The US dollar Index has recently fallen sharply. From 86.637 on 20 April, the index is currently around 76, a fall of around 12%. All kinds of reasons have been given for the fall, including its high deficit, the diversification away from the dollar by countries such as China and the penchant of the US investors to invest in non-dollar assets. And there’s little doubt that we have seen a flood of foreign institutional investors (FIIs) to our market recently.
But the rupee has moved up by less than 5% over the dollar since 20 April. That’s very different from the behaviour of several other Asian currencies, which have moved up sharply. For instance, since that April peak of the dollar index, the Korean won is up almost 13% against the dollar, the Indonesian rupiah 16%. Currencies such as the Thai baht and the Malaysian ringgit, too, have appreciated more than the rupee.
Why isn’t the rupee going up, despite the robust FII inflows? ICICI Securities economist A. Prasanna points out that traders are positive on the rupee. He also says that intervention of the Reserve Bank of India is not to blame because it has been marginal.
The most probable reason is that, although portfolio flows have been good, other inflows may not be that robust. Recall that one of the main reasons for the rise in GDP in the June quarter was the increase in net exports, as imports fell more than exports. This quarter, though, it’s likely that imports have gone up and the trade balance is going to worsen.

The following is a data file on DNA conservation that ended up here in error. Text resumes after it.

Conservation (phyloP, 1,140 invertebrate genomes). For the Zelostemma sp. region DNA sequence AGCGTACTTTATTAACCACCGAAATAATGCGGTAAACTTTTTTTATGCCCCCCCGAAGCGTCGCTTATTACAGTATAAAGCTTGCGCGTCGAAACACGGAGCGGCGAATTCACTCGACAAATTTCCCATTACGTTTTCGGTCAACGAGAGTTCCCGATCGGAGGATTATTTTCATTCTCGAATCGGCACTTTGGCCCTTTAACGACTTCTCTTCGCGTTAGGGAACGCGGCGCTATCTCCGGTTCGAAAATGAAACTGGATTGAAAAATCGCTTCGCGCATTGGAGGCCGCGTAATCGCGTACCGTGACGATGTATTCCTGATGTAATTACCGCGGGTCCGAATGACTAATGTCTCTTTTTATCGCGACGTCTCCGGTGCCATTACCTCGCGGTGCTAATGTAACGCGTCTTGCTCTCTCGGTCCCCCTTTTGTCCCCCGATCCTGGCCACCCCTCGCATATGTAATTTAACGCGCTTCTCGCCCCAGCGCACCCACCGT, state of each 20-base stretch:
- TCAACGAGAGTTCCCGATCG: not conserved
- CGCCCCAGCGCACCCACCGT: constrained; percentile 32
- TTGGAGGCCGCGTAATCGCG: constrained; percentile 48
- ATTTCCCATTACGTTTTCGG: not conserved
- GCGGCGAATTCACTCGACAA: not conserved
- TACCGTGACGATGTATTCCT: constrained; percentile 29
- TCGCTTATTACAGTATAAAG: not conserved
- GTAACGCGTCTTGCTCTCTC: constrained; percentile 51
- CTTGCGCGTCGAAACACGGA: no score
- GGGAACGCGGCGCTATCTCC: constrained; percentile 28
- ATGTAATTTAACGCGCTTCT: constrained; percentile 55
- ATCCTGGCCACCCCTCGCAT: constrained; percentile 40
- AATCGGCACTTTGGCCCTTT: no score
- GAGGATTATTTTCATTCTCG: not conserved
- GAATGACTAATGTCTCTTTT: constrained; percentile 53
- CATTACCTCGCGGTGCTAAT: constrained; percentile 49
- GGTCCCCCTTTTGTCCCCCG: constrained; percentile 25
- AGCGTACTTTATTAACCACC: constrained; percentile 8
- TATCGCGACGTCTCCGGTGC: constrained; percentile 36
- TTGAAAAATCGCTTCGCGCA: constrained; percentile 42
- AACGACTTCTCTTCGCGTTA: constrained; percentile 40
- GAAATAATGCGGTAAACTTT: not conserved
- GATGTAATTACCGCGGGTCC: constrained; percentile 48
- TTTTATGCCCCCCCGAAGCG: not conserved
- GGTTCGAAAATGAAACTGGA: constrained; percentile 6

Gaurav Kapur, senior economist at ABN Amro Bank, says the capital inflows may not be enough to offset the trade outflows. He points to the healthy demand for dollar in the market as proof and argues that oil and gold prices have moved up. Finally, he says with valuations in the equities markets so high, the foreign exchange market may be cautious about the prospect of further FII inflows in the short term.
Graphics: Ahmed Raza Khan/Mint
Perhaps the clue to the behaviour of the rupee lies in the fact that while South Korea and other countries of South East Asia are all expected to have current account surpluses this year and the next, the Asian Development Bank has forecast a current account deficit of 1.5% of GDP for India in 2009 and a deficit of 2% of GDP next year. That could account for the much lower appreciation of the rupee against the dollar.
Looking ahead, most analysts expect the rupee to appreciate, as external funding, such as external commercial borrowing, picks up. Kapur says the rupee usually strengthens during the second half of the year.
A recent Citigroup research note says Asian emerging market currencies are likely to continue to appreciate versus the dollar in the short and medium term, supported by a weakening dollar and by the recovery in the industrial economies, which should give exports a boost. Citigroup expects the rupee, Korean won and Indonesian rupiah to outperform their Asian peers.